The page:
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Machine learning and deep learning tend to use python or Matlab. However Julia is beginning to make inroads in these areas because of its speed of execution and ease of use. Julia is similar enough to Matlab that programmers of Matlab can move to it easier than those in python. It also has interoperability with python and R allowing fo mixed language solutions or leveraging legacy code in current development.
I am planning to learn Python (I am not absolutely aware about programming, but others advised me this program. They told me that it is relatively easy (much easier than C++) program, that it is widely used in science and etc.), will it be useful in Computational neuroscience (after reading the answers in this thread I am more interested in this field rather than in Artificial neural network(s))? I hope yes :oldsmile:

Matterwave
Well, thanks for such big and thorough, detailed answer. One of the previous posts said:
In contrast computational neuroscience seeks to mimic how the brain actually works.
So, my interests shifted to Computational neuroscience, therefore I want to know what kind of knowledge should I have for this field. I am learning now Calculus and Physics (some basic one, for Biologists) and I want to learn at least one programming language, therefore I am finding out which language should I learn :oldeyes:
 

Matterwave

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Glad I could help. :)

I don't know much about computational neuroscience so I can't really provide too much insights there. I would imagine calculus, linear algebra and differential equations would be very important. As for programming languages, I think Python is a good starting choice. It is easy to get started in but it also has a huge community of open source programmers who have written a ton of libraries and packages to let you do essentially everything you could want to do. The general complaint I hear with regards to python is that since it's an interpreted language, it's going to be slower than a compiled one like C++. However, for heavy numerical computations, the developers at numpy have written a lot of optimized code to take care of all that kind of stuff. In fact, a lot of numpy's backend is written in C++ for pure speed considerations, but you are only exposed to the python API for convenience.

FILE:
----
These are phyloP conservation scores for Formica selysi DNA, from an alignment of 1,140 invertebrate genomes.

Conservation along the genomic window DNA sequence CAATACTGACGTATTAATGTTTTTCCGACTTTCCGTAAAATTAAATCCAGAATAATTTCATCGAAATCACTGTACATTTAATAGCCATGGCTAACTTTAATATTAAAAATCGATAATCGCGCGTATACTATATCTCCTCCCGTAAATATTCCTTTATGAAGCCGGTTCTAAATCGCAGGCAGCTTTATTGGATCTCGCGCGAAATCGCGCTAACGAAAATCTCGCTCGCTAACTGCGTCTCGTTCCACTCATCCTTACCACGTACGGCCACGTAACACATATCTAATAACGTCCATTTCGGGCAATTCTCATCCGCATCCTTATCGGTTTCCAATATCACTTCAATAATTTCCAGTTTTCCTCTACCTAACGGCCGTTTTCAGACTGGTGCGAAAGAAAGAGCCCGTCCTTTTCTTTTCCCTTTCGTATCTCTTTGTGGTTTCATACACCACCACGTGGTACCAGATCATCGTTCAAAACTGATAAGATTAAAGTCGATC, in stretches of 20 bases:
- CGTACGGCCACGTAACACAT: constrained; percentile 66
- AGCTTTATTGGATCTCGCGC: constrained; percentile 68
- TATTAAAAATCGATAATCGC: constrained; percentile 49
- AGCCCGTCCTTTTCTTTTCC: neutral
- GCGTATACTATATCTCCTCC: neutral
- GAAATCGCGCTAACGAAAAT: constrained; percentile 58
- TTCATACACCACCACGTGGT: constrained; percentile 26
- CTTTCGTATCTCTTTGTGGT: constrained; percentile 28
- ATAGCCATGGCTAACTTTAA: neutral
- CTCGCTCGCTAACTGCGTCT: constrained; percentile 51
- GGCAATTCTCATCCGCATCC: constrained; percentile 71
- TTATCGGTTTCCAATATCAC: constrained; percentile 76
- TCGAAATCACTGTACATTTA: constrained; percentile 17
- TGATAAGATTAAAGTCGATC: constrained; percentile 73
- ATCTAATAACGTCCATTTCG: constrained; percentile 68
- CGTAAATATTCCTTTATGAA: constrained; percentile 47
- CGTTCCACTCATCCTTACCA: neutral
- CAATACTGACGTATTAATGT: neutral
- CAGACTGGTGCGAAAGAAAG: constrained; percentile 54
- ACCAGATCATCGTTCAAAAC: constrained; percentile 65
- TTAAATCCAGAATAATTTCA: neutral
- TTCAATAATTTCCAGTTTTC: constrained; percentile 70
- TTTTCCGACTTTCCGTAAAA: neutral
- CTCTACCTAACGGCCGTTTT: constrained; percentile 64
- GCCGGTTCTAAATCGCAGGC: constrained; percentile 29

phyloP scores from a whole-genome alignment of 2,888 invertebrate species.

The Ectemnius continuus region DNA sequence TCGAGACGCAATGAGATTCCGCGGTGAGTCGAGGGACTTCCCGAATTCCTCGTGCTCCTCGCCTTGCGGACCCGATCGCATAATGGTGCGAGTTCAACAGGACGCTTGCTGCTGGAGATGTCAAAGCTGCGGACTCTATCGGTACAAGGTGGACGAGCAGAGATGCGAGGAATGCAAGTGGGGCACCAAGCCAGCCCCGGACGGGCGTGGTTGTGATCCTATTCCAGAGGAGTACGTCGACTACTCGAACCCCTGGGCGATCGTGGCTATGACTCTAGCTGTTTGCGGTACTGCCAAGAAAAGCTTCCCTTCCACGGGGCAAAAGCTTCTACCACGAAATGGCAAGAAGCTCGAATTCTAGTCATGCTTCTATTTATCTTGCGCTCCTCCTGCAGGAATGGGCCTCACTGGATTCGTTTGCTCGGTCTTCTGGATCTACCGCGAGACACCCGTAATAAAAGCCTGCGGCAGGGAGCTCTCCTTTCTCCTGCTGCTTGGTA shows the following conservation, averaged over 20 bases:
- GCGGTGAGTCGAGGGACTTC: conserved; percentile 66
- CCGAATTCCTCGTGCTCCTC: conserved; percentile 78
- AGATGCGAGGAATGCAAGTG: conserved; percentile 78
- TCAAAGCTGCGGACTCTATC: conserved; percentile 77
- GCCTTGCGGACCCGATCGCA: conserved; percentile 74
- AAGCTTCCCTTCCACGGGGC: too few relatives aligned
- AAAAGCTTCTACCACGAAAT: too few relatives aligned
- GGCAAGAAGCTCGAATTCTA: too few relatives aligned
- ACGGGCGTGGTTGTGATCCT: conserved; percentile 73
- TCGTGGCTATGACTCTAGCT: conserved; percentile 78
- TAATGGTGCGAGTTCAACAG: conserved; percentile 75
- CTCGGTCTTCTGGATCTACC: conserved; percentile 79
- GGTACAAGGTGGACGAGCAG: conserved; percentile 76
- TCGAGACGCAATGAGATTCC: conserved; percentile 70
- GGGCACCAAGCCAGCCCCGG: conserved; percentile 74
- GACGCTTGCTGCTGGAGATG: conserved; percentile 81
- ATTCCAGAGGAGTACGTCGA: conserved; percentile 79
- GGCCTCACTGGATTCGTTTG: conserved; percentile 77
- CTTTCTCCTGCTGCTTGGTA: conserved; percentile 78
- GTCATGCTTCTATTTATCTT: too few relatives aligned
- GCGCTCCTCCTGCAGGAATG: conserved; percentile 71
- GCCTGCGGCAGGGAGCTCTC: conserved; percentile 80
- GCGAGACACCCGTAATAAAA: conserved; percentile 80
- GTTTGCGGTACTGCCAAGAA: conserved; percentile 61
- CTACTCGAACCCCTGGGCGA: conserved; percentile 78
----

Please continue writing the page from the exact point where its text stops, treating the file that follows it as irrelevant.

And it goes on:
If you want to do python for scientific computing, I suggest getting the anaconda distribution - it comes with a ton of scientific computing packages preinstalled (numpy, scipy, pandas, sci-kit learn, etc.) so you have access to all of them without having to install them all one by one yourself. If you have a problem you want solved but there isn't a preinstalled package to do it, you can still look into the Anaconda library, the Conda-forge library or just PyPi to find it.
 

atyy

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If you are learning python, after downloading the anaconda distribution as Matterwave suggests, you can try out http://briansimulator.org/. It's not the fastest, but it is a good place to start learning.

If you learn C++, you can try http://www.nest-simulator.org/ (I've never used it, but many people do, especially those who need speed).

For mathematics, you need differential equations, and probability (and statistics). Linear algebra is also useful, as it is applicable to both differential equations (eg. solving a linear differential equation), and to probability (eg. principal components analysis).
 
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Matterwave

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Matterwave
atyy
jedishrfu

Thanks a lot :oldsmile:


I do not completely understand - anaconda distribution is the part of Python language? :oldeyes:
It's a distribution of Python...Python is the actual computing language. Anaconda will come with a command prompt to run Python scripts as well as a bunch of different python packages pre-installed. See here: https://www.anaconda.com/download/
 
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You can use the conda command to search or to get additional python packages. It takes up a fair amount of space on your disk. It’s great for development but not necessarily for production deployment.